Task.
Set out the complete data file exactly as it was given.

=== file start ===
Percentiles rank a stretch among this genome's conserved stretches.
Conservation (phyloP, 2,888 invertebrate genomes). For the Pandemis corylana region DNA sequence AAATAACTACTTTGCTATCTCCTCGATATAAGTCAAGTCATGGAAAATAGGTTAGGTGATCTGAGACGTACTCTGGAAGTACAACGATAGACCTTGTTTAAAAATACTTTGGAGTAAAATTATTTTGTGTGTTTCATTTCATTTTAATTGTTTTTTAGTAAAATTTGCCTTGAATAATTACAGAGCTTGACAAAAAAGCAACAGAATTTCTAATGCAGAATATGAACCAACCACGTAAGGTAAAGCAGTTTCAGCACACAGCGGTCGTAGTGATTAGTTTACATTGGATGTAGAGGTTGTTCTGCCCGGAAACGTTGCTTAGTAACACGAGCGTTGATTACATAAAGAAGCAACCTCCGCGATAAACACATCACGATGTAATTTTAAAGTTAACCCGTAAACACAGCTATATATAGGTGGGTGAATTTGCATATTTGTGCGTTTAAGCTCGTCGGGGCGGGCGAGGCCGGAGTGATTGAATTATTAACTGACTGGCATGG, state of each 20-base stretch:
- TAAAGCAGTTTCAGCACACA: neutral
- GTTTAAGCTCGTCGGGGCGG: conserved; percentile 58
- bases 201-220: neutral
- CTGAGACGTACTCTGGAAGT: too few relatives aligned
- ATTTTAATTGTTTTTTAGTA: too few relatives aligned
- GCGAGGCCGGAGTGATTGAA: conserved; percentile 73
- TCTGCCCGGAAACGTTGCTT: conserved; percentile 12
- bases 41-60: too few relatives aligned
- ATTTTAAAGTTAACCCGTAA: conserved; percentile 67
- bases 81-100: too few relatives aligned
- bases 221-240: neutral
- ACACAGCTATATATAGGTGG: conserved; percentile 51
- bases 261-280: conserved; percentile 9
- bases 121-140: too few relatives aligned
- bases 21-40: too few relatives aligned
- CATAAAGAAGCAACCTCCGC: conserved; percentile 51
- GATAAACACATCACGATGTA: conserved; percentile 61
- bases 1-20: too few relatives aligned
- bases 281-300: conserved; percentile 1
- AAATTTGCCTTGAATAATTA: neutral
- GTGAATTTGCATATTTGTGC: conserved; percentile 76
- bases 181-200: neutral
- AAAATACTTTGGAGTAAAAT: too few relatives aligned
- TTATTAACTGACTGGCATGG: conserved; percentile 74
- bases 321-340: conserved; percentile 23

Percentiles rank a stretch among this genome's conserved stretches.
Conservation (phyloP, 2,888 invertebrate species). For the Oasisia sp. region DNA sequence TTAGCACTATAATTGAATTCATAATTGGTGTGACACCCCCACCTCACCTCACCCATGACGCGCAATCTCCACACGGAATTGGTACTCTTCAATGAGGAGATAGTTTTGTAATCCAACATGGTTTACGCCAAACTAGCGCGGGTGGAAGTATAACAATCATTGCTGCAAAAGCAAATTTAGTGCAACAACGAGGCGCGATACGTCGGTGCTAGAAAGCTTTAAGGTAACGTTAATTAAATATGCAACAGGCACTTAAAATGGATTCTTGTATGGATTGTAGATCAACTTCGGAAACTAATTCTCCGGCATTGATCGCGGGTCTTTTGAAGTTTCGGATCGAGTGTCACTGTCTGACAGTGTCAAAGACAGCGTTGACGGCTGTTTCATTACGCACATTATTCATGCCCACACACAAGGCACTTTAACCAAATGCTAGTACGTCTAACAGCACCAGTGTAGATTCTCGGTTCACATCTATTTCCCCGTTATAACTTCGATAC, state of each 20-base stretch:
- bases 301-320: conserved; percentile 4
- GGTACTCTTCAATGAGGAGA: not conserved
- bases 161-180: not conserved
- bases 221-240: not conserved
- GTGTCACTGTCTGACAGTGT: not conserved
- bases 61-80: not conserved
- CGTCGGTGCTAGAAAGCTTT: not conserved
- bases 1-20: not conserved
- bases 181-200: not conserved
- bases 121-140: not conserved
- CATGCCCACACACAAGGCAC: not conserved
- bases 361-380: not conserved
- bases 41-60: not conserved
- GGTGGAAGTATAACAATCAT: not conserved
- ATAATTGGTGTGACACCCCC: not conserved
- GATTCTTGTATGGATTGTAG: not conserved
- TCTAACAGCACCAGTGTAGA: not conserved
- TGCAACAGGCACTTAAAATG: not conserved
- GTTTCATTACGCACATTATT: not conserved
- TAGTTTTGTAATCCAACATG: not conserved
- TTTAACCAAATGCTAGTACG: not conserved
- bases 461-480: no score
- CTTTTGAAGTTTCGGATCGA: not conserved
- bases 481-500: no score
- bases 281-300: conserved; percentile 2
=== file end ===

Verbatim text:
Percentiles rank a stretch among this genome's conserved stretches.
Conservation (phyloP, 2,888 invertebrate genomes). For the Pandemis corylana region DNA sequence AAATAACTACTTTGCTATCTCCTCGATATAAGTCAAGTCATGGAAAATAGGTTAGGTGATCTGAGACGTACTCTGGAAGTACAACGATAGACCTTGTTTAAAAATACTTTGGAGTAAAATTATTTTGTGTGTTTCATTTCATTTTAATTGTTTTTTAGTAAAATTTGCCTTGAATAATTACAGAGCTTGACAAAAAAGCAACAGAATTTCTAATGCAGAATATGAACCAACCACGTAAGGTAAAGCAGTTTCAGCACACAGCGGTCGTAGTGATTAGTTTACATTGGATGTAGAGGTTGTTCTGCCCGGAAACGTTGCTTAGTAACACGAGCGTTGATTACATAAAGAAGCAACCTCCGCGATAAACACATCACGATGTAATTTTAAAGTTAACCCGTAAACACAGCTATATATAGGTGGGTGAATTTGCATATTTGTGCGTTTAAGCTCGTCGGGGCGGGCGAGGCCGGAGTGATTGAATTATTAACTGACTGGCATGG, state of each 20-base stretch:
- TAAAGCAGTTTCAGCACACA: neutral
- GTTTAAGCTCGTCGGGGCGG: conserved; percentile 58
- bases 201-220: neutral
- CTGAGACGTACTCTGGAAGT: too few relatives aligned
- ATTTTAATTGTTTTTTAGTA: too few relatives aligned
- GCGAGGCCGGAGTGATTGAA: conserved; percentile 73
- TCTGCCCGGAAACGTTGCTT: conserved; percentile 12
- bases 41-60: too few relatives aligned
- ATTTTAAAGTTAACCCGTAA: conserved; percentile 67
- bases 81-100: too few relatives aligned
- bases 221-240: neutral
- ACACAGCTATATATAGGTGG: conserved; percentile 51
- bases 261-280: conserved; percentile 9
- bases 121-140: too few relatives aligned
- bases 21-40: too few relatives aligned
- CATAAAGAAGCAACCTCCGC: conserved; percentile 51
- GATAAACACATCACGATGTA: conserved; percentile 61
- bases 1-20: too few relatives aligned
- bases 281-300: conserved; percentile 1
- AAATTTGCCTTGAATAATTA: neutral
- GTGAATTTGCATATTTGTGC: conserved; percentile 76
- bases 181-200: neutral
- AAAATACTTTGGAGTAAAAT: too few relatives aligned
- TTATTAACTGACTGGCATGG: conserved; percentile 74
- bases 321-340: conserved; percentile 23

Percentiles rank a stretch among this genome's conserved stretches.
Conservation (phyloP, 2,888 invertebrate species). For the Oasisia sp. region DNA sequence TTAGCACTATAATTGAATTCATAATTGGTGTGACACCCCCACCTCACCTCACCCATGACGCGCAATCTCCACACGGAATTGGTACTCTTCAATGAGGAGATAGTTTTGTAATCCAACATGGTTTACGCCAAACTAGCGCGGGTGGAAGTATAACAATCATTGCTGCAAAAGCAAATTTAGTGCAACAACGAGGCGCGATACGTCGGTGCTAGAAAGCTTTAAGGTAACGTTAATTAAATATGCAACAGGCACTTAAAATGGATTCTTGTATGGATTGTAGATCAACTTCGGAAACTAATTCTCCGGCATTGATCGCGGGTCTTTTGAAGTTTCGGATCGAGTGTCACTGTCTGACAGTGTCAAAGACAGCGTTGACGGCTGTTTCATTACGCACATTATTCATGCCCACACACAAGGCACTTTAACCAAATGCTAGTACGTCTAACAGCACCAGTGTAGATTCTCGGTTCACATCTATTTCCCCGTTATAACTTCGATAC, state of each 20-base stretch:
- bases 301-320: conserved; percentile 4
- GGTACTCTTCAATGAGGAGA: not conserved
- bases 161-180: not conserved
- bases 221-240: not conserved
- GTGTCACTGTCTGACAGTGT: not conserved
- bases 61-80: not conserved
- CGTCGGTGCTAGAAAGCTTT: not conserved
- bases 1-20: not conserved
- bases 181-200: not conserved
- bases 121-140: not conserved
- CATGCCCACACACAAGGCAC: not conserved
- bases 361-380: not conserved
- bases 41-60: not conserved
- GGTGGAAGTATAACAATCAT: not conserved
- ATAATTGGTGTGACACCCCC: not conserved
- GATTCTTGTATGGATTGTAG: not conserved
- TCTAACAGCACCAGTGTAGA: not conserved
- TGCAACAGGCACTTAAAATG: not conserved
- GTTTCATTACGCACATTATT: not conserved
- TAGTTTTGTAATCCAACATG: not conserved
- TTTAACCAAATGCTAGTACG: not conserved
- bases 461-480: no score
- CTTTTGAAGTTTCGGATCGA: not conserved
- bases 481-500: no score
- bases 281-300: conserved; percentile 2